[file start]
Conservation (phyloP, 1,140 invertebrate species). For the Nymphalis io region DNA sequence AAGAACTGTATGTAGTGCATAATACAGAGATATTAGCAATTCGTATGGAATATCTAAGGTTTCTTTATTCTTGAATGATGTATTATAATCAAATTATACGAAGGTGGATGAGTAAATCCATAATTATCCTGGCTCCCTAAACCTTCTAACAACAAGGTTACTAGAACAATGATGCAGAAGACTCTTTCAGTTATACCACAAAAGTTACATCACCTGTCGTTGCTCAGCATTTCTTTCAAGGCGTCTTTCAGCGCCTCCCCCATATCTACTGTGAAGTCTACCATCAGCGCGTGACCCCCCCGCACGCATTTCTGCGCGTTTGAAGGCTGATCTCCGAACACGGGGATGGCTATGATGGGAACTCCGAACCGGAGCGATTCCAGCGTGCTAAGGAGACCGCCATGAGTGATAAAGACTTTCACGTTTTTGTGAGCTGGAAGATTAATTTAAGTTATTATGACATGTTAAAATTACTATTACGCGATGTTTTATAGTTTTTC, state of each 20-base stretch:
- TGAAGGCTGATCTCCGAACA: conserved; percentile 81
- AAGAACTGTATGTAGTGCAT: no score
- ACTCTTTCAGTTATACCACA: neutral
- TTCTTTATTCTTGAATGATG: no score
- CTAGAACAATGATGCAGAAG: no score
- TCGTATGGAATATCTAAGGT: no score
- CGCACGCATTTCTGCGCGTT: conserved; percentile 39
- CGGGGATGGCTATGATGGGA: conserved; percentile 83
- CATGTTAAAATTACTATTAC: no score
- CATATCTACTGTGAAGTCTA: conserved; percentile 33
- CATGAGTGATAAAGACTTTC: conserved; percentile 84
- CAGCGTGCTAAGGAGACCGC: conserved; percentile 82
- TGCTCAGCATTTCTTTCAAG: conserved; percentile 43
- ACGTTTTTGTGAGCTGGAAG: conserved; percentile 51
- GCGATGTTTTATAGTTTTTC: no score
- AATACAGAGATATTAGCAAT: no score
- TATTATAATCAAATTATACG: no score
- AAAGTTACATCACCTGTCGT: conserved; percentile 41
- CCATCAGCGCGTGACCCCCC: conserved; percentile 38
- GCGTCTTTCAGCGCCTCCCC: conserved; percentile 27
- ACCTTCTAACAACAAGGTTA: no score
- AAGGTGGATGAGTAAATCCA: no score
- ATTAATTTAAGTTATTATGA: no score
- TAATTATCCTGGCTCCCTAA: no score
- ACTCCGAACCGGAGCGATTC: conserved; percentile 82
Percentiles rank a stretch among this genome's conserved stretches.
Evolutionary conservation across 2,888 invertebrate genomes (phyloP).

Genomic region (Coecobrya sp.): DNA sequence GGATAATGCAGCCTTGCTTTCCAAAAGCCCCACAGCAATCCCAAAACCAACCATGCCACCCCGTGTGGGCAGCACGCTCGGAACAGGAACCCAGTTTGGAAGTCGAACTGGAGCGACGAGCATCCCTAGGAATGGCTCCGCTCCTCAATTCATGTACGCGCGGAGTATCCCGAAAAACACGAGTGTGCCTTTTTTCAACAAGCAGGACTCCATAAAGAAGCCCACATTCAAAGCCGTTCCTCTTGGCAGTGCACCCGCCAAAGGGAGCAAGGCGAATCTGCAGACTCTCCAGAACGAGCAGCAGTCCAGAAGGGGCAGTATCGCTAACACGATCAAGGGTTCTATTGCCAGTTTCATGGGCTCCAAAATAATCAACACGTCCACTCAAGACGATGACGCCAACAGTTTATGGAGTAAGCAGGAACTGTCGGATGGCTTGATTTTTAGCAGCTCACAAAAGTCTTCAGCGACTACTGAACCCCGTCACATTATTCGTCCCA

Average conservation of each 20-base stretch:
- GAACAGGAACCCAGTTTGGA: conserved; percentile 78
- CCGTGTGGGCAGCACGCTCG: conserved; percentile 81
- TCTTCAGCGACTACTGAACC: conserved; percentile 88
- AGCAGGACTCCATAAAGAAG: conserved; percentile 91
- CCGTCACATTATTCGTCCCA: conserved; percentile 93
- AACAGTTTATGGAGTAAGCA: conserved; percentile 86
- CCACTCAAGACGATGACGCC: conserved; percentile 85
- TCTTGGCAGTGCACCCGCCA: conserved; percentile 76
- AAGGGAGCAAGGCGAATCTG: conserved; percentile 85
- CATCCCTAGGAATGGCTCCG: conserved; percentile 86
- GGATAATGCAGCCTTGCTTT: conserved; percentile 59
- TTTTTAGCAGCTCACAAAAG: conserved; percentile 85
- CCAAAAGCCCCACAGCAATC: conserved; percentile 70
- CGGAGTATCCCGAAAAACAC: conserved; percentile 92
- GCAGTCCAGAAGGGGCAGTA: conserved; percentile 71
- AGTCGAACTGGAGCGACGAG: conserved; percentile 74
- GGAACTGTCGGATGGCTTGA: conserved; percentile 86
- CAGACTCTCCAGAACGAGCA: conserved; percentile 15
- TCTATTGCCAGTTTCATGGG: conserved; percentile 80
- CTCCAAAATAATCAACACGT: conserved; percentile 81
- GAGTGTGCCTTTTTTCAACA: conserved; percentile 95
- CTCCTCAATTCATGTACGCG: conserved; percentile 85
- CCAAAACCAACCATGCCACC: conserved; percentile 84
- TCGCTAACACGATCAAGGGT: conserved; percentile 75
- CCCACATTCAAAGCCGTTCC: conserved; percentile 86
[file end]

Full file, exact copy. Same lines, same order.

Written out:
Conservation (phyloP, 1,140 invertebrate species). For the Nymphalis io region DNA sequence AAGAACTGTATGTAGTGCATAATACAGAGATATTAGCAATTCGTATGGAATATCTAAGGTTTCTTTATTCTTGAATGATGTATTATAATCAAATTATACGAAGGTGGATGAGTAAATCCATAATTATCCTGGCTCCCTAAACCTTCTAACAACAAGGTTACTAGAACAATGATGCAGAAGACTCTTTCAGTTATACCACAAAAGTTACATCACCTGTCGTTGCTCAGCATTTCTTTCAAGGCGTCTTTCAGCGCCTCCCCCATATCTACTGTGAAGTCTACCATCAGCGCGTGACCCCCCCGCACGCATTTCTGCGCGTTTGAAGGCTGATCTCCGAACACGGGGATGGCTATGATGGGAACTCCGAACCGGAGCGATTCCAGCGTGCTAAGGAGACCGCCATGAGTGATAAAGACTTTCACGTTTTTGTGAGCTGGAAGATTAATTTAAGTTATTATGACATGTTAAAATTACTATTACGCGATGTTTTATAGTTTTTC, state of each 20-base stretch:
- TGAAGGCTGATCTCCGAACA: conserved; percentile 81
- AAGAACTGTATGTAGTGCAT: no score
- ACTCTTTCAGTTATACCACA: neutral
- TTCTTTATTCTTGAATGATG: no score
- CTAGAACAATGATGCAGAAG: no score
- TCGTATGGAATATCTAAGGT: no score
- CGCACGCATTTCTGCGCGTT: conserved; percentile 39
- CGGGGATGGCTATGATGGGA: conserved; percentile 83
- CATGTTAAAATTACTATTAC: no score
- CATATCTACTGTGAAGTCTA: conserved; percentile 33
- CATGAGTGATAAAGACTTTC: conserved; percentile 84
- CAGCGTGCTAAGGAGACCGC: conserved; percentile 82
- TGCTCAGCATTTCTTTCAAG: conserved; percentile 43
- ACGTTTTTGTGAGCTGGAAG: conserved; percentile 51
- GCGATGTTTTATAGTTTTTC: no score
- AATACAGAGATATTAGCAAT: no score
- TATTATAATCAAATTATACG: no score
- AAAGTTACATCACCTGTCGT: conserved; percentile 41
- CCATCAGCGCGTGACCCCCC: conserved; percentile 38
- GCGTCTTTCAGCGCCTCCCC: conserved; percentile 27
- ACCTTCTAACAACAAGGTTA: no score
- AAGGTGGATGAGTAAATCCA: no score
- ATTAATTTAAGTTATTATGA: no score
- TAATTATCCTGGCTCCCTAA: no score
- ACTCCGAACCGGAGCGATTC: conserved; percentile 82
Percentiles rank a stretch among this genome's conserved stretches.
Evolutionary conservation across 2,888 invertebrate genomes (phyloP).

Genomic region (Coecobrya sp.): DNA sequence GGATAATGCAGCCTTGCTTTCCAAAAGCCCCACAGCAATCCCAAAACCAACCATGCCACCCCGTGTGGGCAGCACGCTCGGAACAGGAACCCAGTTTGGAAGTCGAACTGGAGCGACGAGCATCCCTAGGAATGGCTCCGCTCCTCAATTCATGTACGCGCGGAGTATCCCGAAAAACACGAGTGTGCCTTTTTTCAACAAGCAGGACTCCATAAAGAAGCCCACATTCAAAGCCGTTCCTCTTGGCAGTGCACCCGCCAAAGGGAGCAAGGCGAATCTGCAGACTCTCCAGAACGAGCAGCAGTCCAGAAGGGGCAGTATCGCTAACACGATCAAGGGTTCTATTGCCAGTTTCATGGGCTCCAAAATAATCAACACGTCCACTCAAGACGATGACGCCAACAGTTTATGGAGTAAGCAGGAACTGTCGGATGGCTTGATTTTTAGCAGCTCACAAAAGTCTTCAGCGACTACTGAACCCCGTCACATTATTCGTCCCA

Average conservation of each 20-base stretch:
- GAACAGGAACCCAGTTTGGA: conserved; percentile 78
- CCGTGTGGGCAGCACGCTCG: conserved; percentile 81
- TCTTCAGCGACTACTGAACC: conserved; percentile 88
- AGCAGGACTCCATAAAGAAG: conserved; percentile 91
- CCGTCACATTATTCGTCCCA: conserved; percentile 93
- AACAGTTTATGGAGTAAGCA: conserved; percentile 86
- CCACTCAAGACGATGACGCC: conserved; percentile 85
- TCTTGGCAGTGCACCCGCCA: conserved; percentile 76
- AAGGGAGCAAGGCGAATCTG: conserved; percentile 85
- CATCCCTAGGAATGGCTCCG: conserved; percentile 86
- GGATAATGCAGCCTTGCTTT: conserved; percentile 59
- TTTTTAGCAGCTCACAAAAG: conserved; percentile 85
- CCAAAAGCCCCACAGCAATC: conserved; percentile 70
- CGGAGTATCCCGAAAAACAC: conserved; percentile 92
- GCAGTCCAGAAGGGGCAGTA: conserved; percentile 71
- AGTCGAACTGGAGCGACGAG: conserved; percentile 74
- GGAACTGTCGGATGGCTTGA: conserved; percentile 86
- CAGACTCTCCAGAACGAGCA: conserved; percentile 15
- TCTATTGCCAGTTTCATGGG: conserved; percentile 80
- CTCCAAAATAATCAACACGT: conserved; percentile 81
- GAGTGTGCCTTTTTTCAACA: conserved; percentile 95
- CTCCTCAATTCATGTACGCG: conserved; percentile 85
- CCAAAACCAACCATGCCACC: conserved; percentile 84
- TCGCTAACACGATCAAGGGT: conserved; percentile 75
- CCCACATTCAAAGCCGTTCC: conserved; percentile 86